Grass and Electrolytes: What’s the connection? Dimples happy and well on GrazeEzy


Most horse owners think ‘electrolytes’ are purchased  from the feed store to administer to their horses when they’ve worked up a sweat.

Whilst this is still true, a broader understanding is required in order to avoid all the frustrating health and behaviour issues, not to mention serious dents in bank accounts from endless treatments trying to fix problems that appear to be physical in nature but which in actual fact are physiological.





Electrolytes are minerals that are dissolved in the bloodstream and body fluids which carry either a positive or negative electrical charge.
The body has to maintain electrical neutrality at all times. In other words there has to always be the same number of positives as negatives.

Multiple, very clever and complex feedback loops involving various glands, hormones, the kidneys and other organs work hard to maintain neutrality and keep the pH of the body at 7.365.
Nerves and muscles interact through these electrical impulses.

This is where the grass your horse consumes throws a spanner in the works. You see grass doesn’t have nerves and muscles to run. So grass doesn’t care if it ‘pigs out’ on potassium and nitrogen so it can grow nice and green and lush. It has no need for sodium to regulate its fluid balances and help form strong bone.

If we humans also have no idea, we pour on more nitrogen, urea, potassium and phosphates to make the grass grow faster and greener! Big mistake!

Talk to farmers in spring. They will be prepared for the impending electrolyte imbalance consequences of spring growth (‘Milk Fever’, ‘Downer Cow’, ‘Grass Staggers’ and Bearings in sheep).

Your horse probably won’t be so dramatically affected but the same changes in the grass do affect horses.

The Problem is...

Spring and Autumn carry with them the following problems for many horse owners...metabolic syndrome, laminitis, head-flicking, spookiness, over-reactiveness, reproductive problems, swelling of lower limbs or cheeks, hormonal problems, allergies, respiratory problems, the list goes on.

Spring grass has a higher potassium and water content than grass later in the season. The high water content exacerbates the lack of sodium as it dilutes the body’s internal concentrations.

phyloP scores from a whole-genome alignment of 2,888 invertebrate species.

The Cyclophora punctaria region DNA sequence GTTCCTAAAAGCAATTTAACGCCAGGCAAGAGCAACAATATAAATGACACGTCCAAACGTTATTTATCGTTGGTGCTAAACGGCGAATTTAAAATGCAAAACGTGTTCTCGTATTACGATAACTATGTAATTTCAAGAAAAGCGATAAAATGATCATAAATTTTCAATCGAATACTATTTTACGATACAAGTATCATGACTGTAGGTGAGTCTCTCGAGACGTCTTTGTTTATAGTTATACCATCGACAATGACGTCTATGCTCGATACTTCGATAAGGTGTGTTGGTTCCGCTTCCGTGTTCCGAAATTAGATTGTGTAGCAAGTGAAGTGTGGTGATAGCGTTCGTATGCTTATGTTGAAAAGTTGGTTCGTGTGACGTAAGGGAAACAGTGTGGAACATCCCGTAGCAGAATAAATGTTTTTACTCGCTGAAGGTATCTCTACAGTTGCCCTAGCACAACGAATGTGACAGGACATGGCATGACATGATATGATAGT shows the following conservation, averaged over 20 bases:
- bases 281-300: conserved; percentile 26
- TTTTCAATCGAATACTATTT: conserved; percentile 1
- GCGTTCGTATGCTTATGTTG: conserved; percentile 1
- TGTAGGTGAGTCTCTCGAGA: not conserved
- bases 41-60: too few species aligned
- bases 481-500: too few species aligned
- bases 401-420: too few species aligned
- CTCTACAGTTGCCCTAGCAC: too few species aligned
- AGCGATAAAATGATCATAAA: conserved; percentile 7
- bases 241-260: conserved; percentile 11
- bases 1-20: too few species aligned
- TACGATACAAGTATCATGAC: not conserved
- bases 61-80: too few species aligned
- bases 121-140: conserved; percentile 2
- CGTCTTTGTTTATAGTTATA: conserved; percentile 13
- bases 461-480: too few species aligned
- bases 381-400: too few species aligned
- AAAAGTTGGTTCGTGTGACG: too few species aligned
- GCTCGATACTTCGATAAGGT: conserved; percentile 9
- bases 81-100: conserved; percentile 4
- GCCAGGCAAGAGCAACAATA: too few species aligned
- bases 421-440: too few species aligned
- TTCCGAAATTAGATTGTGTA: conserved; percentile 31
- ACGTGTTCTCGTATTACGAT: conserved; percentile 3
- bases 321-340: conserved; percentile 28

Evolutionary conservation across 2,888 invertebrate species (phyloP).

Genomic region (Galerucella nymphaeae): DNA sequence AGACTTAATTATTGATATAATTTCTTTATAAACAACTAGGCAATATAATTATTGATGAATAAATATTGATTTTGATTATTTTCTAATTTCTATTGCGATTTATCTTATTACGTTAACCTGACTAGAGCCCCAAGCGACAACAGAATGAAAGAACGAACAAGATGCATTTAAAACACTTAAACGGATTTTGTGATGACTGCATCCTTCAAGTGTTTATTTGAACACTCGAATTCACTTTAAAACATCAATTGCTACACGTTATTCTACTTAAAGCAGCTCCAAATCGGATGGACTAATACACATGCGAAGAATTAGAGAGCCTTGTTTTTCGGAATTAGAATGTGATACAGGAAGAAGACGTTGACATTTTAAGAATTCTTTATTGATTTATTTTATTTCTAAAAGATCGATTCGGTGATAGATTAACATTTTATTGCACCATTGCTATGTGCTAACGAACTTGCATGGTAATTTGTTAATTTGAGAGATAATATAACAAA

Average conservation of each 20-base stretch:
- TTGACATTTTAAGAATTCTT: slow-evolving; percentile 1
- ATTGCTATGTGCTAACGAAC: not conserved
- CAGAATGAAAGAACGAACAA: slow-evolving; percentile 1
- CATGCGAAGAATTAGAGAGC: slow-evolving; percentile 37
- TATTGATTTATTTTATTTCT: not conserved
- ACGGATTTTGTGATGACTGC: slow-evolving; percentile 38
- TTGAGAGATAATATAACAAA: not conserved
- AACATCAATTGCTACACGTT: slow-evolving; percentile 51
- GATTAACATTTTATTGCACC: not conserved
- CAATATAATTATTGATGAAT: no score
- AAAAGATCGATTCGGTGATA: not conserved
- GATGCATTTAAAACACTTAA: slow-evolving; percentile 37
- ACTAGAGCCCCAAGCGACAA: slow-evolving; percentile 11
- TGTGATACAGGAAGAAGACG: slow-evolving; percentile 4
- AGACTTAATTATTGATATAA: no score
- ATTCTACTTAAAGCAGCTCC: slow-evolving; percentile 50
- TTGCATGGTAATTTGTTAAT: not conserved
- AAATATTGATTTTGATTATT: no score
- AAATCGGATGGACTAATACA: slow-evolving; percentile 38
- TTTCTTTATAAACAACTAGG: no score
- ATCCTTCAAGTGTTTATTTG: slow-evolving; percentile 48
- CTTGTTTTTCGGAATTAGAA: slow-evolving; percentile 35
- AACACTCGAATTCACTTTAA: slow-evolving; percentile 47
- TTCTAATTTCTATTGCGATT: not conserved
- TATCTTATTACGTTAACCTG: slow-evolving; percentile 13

Take steps to get the potassium content of your horses diet down by...
  • Not feeding lucerne, kelp or molassed products. Check what you are feeding to make sure you are not inadvertently adding to the already high potassium load.
  • Make sure your horse gets non lucerne/non clover hay all spring until the grass dries off. Mature grass has a higher fibre and magnesium content and a lower potassium content.
  • Minimise spring imbalances by adding salt to their feed (horses have a smooth tongue and are not inclined to lick nearly enough from a salt lick) and GrazeEzy (you can only feed so much salt).


'At last I have my lovely horse back and he can walk, trot and canter perfectly on the lunge without throwing his head in the air and charging off. All that money spent on ultra-sound scans and hock x-rays which showed nothing when all it took was some diet changes. GrazeEzy is now helping him cope with the grass we have!'
Heather, WA

'‘Before’: my horse was ‘on edge’. Whilst hacking he spotted a ‘monster’ grew to 20hands and bucked me off! After 10 days on GrazeEzy he’s calm, relaxed and no more ‘monsters’'!
Vicky, Qld

'Benny has improved 150% since the GrazeEzy and extra salt. He is now even happy to stay in the paddock when his buddy is taken away without calling, cantering round and stressing. Awesome ! HIGHLY recommended.'
Alex, Auckland